Grounding Electrical Wiring
Grounding or earthing a wire is a process that prevents hazardous voltages from damaging your equipment and or appliances. A grounding conductor does not carry any current. This neutral wire is connected to the ground or earthed at the mane distribution panel in your home, which has the main disconnecting switch or circuit breaker. Homes that were built before the 1950s may not have a ground wire. However, homes built after the 1950s should have one. If you are unsure of this, then you should have an electrician inspect your home.
If your outlets have three prongs then there is a strong possibility that your system has been grounded. However, wiring mistakes can leave the grounding ineffective. A qualified electrician can examine your electrical system with a special testing device and tell you if your system is grounded or not.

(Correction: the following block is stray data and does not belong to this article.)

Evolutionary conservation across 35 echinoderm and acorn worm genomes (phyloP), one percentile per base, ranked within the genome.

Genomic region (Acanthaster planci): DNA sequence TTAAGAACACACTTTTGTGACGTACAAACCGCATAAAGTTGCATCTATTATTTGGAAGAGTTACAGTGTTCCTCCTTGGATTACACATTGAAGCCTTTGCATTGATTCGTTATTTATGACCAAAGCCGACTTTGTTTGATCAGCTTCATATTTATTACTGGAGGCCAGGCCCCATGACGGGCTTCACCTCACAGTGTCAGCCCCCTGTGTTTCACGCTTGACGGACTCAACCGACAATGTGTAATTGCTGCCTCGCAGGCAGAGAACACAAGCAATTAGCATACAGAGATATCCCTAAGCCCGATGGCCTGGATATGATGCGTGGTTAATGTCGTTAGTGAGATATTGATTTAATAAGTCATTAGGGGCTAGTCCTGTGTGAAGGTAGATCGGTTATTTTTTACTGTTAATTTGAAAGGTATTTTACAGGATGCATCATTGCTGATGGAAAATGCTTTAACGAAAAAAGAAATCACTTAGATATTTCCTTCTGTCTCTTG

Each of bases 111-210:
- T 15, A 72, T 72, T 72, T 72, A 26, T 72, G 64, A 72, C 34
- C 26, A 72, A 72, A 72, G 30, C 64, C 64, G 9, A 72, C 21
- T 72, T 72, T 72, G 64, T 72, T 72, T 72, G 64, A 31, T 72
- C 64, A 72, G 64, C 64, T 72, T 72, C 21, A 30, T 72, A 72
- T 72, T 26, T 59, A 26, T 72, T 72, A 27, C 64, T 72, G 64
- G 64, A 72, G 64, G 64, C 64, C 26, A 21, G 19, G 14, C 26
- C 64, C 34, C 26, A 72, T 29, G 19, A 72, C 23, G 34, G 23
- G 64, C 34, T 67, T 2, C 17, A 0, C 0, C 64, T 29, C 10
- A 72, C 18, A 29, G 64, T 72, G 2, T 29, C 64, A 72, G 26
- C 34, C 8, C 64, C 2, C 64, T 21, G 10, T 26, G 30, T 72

Grounding your electrical system protects your family and your electrical appliances. Remember that electricity travels the least resistant path. Take your toaster for instance; if there is a fault in its wiring or your power outlet, electricity can flow on the metal on the outside of the toaster. This poses a very big danger as touching the toaster at this point can cause damage or death. The grounded wire prevents electricity from traveling through the metal body of the toaster.
Surge protection also requires a grounded system. Sudden increases in power can damage or even completely destroy electrical appliances. It is important to keep in mind that surge protectors only work if your electrical system has been properly grounded.
Looking to inspecting or grounding your electrical wiring? Submit the form on your right to receive electrician estimates.